of rehabilitation. Persons born with disabilities have received
no government support whatsoever. Government and non-government
service providing agencies work with limited funds and with
outdated technology. The average level of education completed by
persons with a physical disability is grade five. Blind and deaf
children manage to complete, on average, grade one, as
overwhelmed teachers operating in already overtaxed conditions
find themselves completely unprepared or indeed unable to
integrate sensory impaired children into the classroom. Special
education resources are close to non-existent. Blind and deaf
children who attend the few available centres of rehabilitation
leave them after grade three to become lost in the overcrowded
public school system. Deaf children suffer particular
discrimination as sign language is totally unaccepted as an
alternate form of communication. Deaf children are forced, with
physical blows, to vocalize and mimic spoken language with
little concern as to the level of conceptual understanding.

In the midst of this disability dynamic, women with disabilities
face four levels of discrimination. The first is discrimination
on the basis of gender. The second is the barrier of poverty and
illiteracy. The third is discrimination on the basis of
disability. The fourth is the discrimination of machismo.

Although more than half the disabled community (not veterans of
war) are women, few are represented in consumer and service
providing organizations. Fewer still have any direct input into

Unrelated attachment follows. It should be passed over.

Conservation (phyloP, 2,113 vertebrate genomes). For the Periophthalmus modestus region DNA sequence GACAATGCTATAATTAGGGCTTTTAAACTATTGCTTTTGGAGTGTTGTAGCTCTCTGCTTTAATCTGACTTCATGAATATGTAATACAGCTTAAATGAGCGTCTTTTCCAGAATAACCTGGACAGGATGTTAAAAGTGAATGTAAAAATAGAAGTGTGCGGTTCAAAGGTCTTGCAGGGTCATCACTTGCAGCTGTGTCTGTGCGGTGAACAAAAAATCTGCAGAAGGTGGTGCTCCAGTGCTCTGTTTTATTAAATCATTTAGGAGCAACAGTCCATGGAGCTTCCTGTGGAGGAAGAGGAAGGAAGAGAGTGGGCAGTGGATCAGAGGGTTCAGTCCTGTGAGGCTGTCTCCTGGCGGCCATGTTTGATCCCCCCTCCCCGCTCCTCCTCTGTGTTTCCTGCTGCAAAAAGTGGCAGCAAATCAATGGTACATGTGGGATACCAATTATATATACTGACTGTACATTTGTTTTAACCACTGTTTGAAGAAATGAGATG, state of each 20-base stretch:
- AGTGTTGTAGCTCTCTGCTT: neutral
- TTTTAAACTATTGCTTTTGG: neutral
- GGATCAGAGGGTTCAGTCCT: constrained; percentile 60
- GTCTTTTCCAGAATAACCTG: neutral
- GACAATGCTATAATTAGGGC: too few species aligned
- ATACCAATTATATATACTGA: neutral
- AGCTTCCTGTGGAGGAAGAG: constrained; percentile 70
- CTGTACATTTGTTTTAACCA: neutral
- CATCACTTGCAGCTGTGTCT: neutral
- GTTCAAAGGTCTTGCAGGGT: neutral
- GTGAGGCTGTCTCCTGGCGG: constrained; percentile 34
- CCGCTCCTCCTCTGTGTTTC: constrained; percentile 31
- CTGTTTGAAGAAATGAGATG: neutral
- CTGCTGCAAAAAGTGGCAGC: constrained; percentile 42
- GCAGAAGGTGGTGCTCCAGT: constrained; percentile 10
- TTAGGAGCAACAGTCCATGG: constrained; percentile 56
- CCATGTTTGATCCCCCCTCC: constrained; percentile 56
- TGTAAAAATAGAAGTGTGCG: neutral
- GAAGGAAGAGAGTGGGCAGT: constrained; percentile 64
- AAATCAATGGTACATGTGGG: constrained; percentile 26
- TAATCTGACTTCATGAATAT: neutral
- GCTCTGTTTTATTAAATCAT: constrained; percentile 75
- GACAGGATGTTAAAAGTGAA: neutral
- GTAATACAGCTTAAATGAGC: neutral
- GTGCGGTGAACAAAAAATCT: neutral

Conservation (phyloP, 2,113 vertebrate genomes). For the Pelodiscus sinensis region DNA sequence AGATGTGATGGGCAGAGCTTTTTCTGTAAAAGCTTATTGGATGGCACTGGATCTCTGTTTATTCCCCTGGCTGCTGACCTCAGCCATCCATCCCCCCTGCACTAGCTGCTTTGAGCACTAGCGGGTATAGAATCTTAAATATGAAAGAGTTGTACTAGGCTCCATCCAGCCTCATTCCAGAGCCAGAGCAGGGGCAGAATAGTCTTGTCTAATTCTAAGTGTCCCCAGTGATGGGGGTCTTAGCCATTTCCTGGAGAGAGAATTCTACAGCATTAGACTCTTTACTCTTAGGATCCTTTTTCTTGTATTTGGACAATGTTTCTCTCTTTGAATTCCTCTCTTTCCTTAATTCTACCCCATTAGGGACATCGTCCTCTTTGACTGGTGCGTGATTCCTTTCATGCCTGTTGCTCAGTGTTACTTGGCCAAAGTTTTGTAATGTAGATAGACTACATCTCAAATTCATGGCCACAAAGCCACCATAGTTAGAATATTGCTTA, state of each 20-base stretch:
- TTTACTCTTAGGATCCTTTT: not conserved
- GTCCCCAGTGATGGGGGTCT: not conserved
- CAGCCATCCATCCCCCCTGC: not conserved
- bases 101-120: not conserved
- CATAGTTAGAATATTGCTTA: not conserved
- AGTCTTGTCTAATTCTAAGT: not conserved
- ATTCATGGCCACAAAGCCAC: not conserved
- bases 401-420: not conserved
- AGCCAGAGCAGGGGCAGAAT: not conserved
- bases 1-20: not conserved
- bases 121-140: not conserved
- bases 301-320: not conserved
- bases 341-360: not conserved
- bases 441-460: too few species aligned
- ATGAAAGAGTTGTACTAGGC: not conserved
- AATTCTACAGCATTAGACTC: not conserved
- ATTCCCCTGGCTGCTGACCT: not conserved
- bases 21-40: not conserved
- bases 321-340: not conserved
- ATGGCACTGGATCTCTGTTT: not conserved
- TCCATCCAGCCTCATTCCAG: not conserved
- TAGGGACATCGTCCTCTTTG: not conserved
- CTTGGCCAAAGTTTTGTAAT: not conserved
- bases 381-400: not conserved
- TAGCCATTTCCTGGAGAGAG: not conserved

the development of options and services. Women born with
disabilities are shunned, imprisoned in their homes, sexually and
physically abused, and generally left to live their lives at the
discretion of the economic, emotional, and physical
resources of the family. Unwanted pregnancies as a result of rape
occur often. Intentional abortions brought on by beatings and
easily accessible sterilizations are commonplace. In law, deaf
women can have their children removed from their care
solely as a result of their disability. Women with developmental
disabilities, any type of learning disability, epilepsy, and
cerebral palsy experience the most extreme forms of abusive
discrimination.

Although women who are disabled later in life face many of the
same barriers as women who are born with a disability, some other
issues arise. Almost always, women disabled later in life are
abandoned by their husbands, and left with the care of the
children. A corresponding loss in social and economic status
occurs. Few ever remarry, as women with disabilities are
perceived as "un-feminine" and thus undesirable.

As no financial assistance exists, most women are left to fend
for themselves with whatever family support is available. Often
the entire family moves into the woman's parents' home where
accommodation is often limited. Children leave school to find
work to support the family. Few rehabilitation options exist and
so, without a husband and limited options for work, the woman
disabled later in life is left destitute, and stripped of
whatever status and security her past life held.

Betty

Betty has epilepsy. Early in her life, with the onset of her
first seizure, she found herself imprisoned in her house. She was
not allowed to leave except to attend school to the fifth grade.
At the age of 16, her stepfather raped her and left her pregnant.
Her mother, not knowing who the father was, blamed her daughter
for the pregnancy. In her anger, embarrassment, and frustration,
she pelted her daughter with blows so severe that they instigated
the termination of the pregnancy. Betty's
mother, wishing to control her daughter's "promiscuity" had her
daughter sterilized shortly after the premature termination of
the pregnancy.

Betty is now twenty-seven. She does not realize that she has been
sterilized. She is engaged to be married and is under
constant fear and anxiety that once married she will again
become pregnant and so invite the blows of her mother. So she
postpones the date of her marriage, living with her mother and
working in a sheltered workshop which caters primarily to
persons with cerebral palsy.

Miriam